Written by Nikolai Atanassov
A wide range of EU agencies have been set up to implement policy in specific fields, with the aim of simplifying procedures, ensuring cost-effectiveness, bringing outsourced activities closer to the final beneficiaries and improving visibility of the EU. A number are executive agencies directly supervised by the Commission, but the many autonomous regulatory agencies created have thrown up a series of problems linked to accountability and oversight by the EU institutions.
What are EU regulatory agencies?
European regulatory agencies (or ‘decentralised’ agencies because they are spread across Member States) are permanent autonomous bodies set up outside the EU institutions to provide technical, scientific and managerial support for EU policy-making and implementation. With the European Centre for the Development of Vocational Training (CEDEFOP) set up in 1975, there are now 34 regulatory agencies, such as the European Aviation Safety Agency, Community Plant Variety Office, European Medicines Agency, European Food Safety Authority, and Frontex. They regulate specific sectors by adopting individual decisions legally binding on third parties. They also provide expertise for Commission decisions and work with national authorities, and thus play an important part in implementing policies based on close collaboration between the EU and the Member States. They are mostly funded by the EU budget, and the ordinary legislative procedure generally applies to their establishment, as well as for any changes to their founding acts.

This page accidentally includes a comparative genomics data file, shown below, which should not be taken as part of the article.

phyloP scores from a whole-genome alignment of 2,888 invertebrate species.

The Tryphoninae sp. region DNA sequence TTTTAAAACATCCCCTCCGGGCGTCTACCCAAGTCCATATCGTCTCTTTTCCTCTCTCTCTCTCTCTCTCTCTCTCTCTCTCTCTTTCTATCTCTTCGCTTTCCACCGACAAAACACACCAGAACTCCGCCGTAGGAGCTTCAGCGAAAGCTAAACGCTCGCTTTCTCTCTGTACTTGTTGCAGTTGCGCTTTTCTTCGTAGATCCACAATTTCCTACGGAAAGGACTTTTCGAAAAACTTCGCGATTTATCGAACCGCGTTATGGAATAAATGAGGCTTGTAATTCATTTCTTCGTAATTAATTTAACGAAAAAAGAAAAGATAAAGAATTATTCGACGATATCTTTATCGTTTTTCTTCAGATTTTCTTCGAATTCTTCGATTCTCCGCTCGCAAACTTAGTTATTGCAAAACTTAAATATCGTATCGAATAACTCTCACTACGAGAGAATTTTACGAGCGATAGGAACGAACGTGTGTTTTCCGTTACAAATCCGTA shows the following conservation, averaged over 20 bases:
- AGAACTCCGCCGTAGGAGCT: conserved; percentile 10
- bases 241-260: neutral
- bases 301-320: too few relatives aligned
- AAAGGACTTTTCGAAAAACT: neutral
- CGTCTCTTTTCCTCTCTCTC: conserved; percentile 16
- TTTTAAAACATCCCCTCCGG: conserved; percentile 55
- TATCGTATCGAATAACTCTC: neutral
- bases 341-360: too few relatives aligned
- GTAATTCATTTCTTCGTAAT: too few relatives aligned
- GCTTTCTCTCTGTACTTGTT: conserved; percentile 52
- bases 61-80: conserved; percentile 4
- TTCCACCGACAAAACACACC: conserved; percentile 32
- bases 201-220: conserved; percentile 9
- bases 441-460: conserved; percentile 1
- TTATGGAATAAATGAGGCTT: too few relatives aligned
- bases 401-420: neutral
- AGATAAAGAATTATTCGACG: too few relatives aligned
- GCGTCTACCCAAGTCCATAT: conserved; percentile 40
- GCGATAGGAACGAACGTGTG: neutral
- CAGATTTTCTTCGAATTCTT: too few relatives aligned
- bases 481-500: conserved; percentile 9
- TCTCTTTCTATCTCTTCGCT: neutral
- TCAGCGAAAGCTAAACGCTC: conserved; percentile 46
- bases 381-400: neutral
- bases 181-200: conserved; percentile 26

Unlike executive agencies, which are established for a limited period through a single legal base, to undertake clearly defined tasks in EU programme management (e.g. the European Research Council, Research Executive Agency), regulatory agencies present problems in terms of their relationships with the institutions and public accountability. Their ad hoc creation over the years, and the lack of a single set of operating rules, has led to calls for reform of their governance and to long-standing interinstitutional debate on their accountability. This debate has focused on issues of conflict of interest of members of management boards, the lack of real and effective supervision of agencies, inter alia on account of the large size of their management boards, and their position in the EU’s political and administrative system in general.
The interinstitutional debate on regulatory agencies’ accountability